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In this file photo from 2013, Japanese diplomat Yasuhiro Murotatsu, aka "Muro" (R) competes against Saleh Omar Bol Tia Kafi aka "al-Mudiriya" in a Nuba wrestling match in Khartoum

Sudanese wrestlers embrace afresh after protest crackdown

Sudanese wrestlers embrace afresh after protest crackdown

In this file photo from 2013, Japanese diplomat Yasuhiro Murotatsu, aka “Muro” (R) competes against Saleh Omar Bol Tia Kafi aka “al-Mudiriya” in a Nuba wrestling match in Khartoum

Dramatic cheers and boos echoed through a spartan arena in Sudan’s capital where hulking wrestlers went head-to-head once more, after a brief hiatus.

Captivating a sea of spectators, two of the wrestlers bowed forward before pouncing into one another, trading blows and tumbling to the sandy floor at the Haj Youssef stadium on the edge of Khartoum.

Originating in the Nuba mountains, the sport has become wildly popular country-wide in recent years.

“People have put football aside and come here to watch Sudanese wrestling because it is about peace, love and fraternity,” said Noor Mohammed, who heads the Sudanese wrestling club.

“All the people present here come from all the [different] tribes of Sudan and they love wrestling,” he added.

The sport was briefly put on hold after the violent dispersal of a sit-in outside army headquarters on June 3 by men in military fatigues, according to protesters.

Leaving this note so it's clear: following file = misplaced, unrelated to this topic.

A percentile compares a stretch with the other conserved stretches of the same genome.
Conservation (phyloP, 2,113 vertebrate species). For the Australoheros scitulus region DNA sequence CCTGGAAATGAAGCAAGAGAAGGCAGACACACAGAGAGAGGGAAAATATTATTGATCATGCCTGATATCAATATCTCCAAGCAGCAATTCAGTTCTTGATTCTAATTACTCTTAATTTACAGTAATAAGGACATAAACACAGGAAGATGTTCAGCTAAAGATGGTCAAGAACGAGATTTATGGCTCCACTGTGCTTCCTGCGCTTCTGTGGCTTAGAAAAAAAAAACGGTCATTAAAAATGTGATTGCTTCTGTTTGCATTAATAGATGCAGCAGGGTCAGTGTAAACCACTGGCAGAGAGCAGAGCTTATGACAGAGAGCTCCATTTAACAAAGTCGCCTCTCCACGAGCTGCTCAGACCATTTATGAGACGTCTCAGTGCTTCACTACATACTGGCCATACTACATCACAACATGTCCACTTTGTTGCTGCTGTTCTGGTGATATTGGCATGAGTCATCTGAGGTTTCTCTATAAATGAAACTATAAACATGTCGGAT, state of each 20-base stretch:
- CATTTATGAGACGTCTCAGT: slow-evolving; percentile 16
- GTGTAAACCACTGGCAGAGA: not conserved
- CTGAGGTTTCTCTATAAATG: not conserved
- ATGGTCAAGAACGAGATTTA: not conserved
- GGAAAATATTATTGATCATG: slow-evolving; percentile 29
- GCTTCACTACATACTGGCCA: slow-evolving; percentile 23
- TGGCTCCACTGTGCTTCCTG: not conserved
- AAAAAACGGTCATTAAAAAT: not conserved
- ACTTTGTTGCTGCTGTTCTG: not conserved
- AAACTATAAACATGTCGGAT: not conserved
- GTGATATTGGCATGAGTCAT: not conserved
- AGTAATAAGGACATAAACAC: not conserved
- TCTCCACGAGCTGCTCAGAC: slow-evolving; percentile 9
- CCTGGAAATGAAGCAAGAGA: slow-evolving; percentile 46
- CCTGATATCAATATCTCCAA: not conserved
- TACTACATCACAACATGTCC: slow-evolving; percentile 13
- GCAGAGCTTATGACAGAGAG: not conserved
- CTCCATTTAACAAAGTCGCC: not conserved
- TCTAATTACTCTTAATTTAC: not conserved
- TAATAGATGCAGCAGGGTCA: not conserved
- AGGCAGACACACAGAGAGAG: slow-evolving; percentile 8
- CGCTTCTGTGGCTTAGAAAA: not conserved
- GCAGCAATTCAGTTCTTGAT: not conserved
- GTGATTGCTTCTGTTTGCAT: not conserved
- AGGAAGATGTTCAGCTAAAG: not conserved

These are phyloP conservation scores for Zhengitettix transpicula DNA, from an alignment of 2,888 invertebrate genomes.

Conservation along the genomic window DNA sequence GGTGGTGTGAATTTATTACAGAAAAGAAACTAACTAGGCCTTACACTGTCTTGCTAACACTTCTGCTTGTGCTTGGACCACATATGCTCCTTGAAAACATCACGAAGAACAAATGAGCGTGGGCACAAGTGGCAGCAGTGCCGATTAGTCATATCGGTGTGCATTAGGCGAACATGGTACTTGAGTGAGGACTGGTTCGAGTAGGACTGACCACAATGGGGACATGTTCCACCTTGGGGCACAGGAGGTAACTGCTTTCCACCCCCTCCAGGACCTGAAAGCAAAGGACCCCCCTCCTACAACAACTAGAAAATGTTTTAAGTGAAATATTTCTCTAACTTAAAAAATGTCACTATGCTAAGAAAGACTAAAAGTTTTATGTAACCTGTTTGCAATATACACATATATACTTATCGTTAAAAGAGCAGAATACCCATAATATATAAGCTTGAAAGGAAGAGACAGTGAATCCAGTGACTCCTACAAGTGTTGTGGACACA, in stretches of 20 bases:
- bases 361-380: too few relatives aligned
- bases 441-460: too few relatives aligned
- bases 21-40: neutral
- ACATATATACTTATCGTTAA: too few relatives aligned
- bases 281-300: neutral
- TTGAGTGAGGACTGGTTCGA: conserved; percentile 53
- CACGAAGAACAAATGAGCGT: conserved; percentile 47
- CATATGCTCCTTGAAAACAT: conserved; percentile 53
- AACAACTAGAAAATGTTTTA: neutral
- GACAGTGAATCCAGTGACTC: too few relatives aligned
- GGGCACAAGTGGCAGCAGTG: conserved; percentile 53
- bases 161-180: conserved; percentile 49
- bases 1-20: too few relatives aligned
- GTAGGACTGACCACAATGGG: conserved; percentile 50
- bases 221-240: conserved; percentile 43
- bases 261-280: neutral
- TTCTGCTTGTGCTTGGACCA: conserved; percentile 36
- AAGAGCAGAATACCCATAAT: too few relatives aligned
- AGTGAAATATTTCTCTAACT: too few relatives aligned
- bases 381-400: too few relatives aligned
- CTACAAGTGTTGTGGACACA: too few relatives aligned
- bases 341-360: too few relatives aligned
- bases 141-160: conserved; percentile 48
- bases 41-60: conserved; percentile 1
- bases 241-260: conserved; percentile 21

But “over the past few days spectators started flowing back to the arena to watch wrestling matches again,” said Altaib Deifallah, a wrestler who has in the game since 1993.

Protesters have been demanding Sudan’s ruling generals hand over power to civilians after deposing autocrat Omar al-Bashir in early April.

Wrestling attracts hundreds of spectators to stadia — some sat in chairs, others on the ground.

It is believed to be the most watched sport, after soccer.

In 2010, the Sudanese government brought the sport to the capital by building Haj Youssef stadium, which has hosted several matches starring international wrestlers.

Professionals from Japan faced off with their Sudanese counterparts in Khartoum in 2014.

A year earlier, a Japanese diplomat also joined a thrilling contest before losing the final bout.

“We have also participated in international tournaments including in South Korea, Japan, Niger, Egypt and Turkey,” said Harba, a wrestler since 1997.

“Wrestling has long kept Sudanese people united — it brings thousands to watch weekly and I am sure it will continue to bring more than any other sport,” he said.

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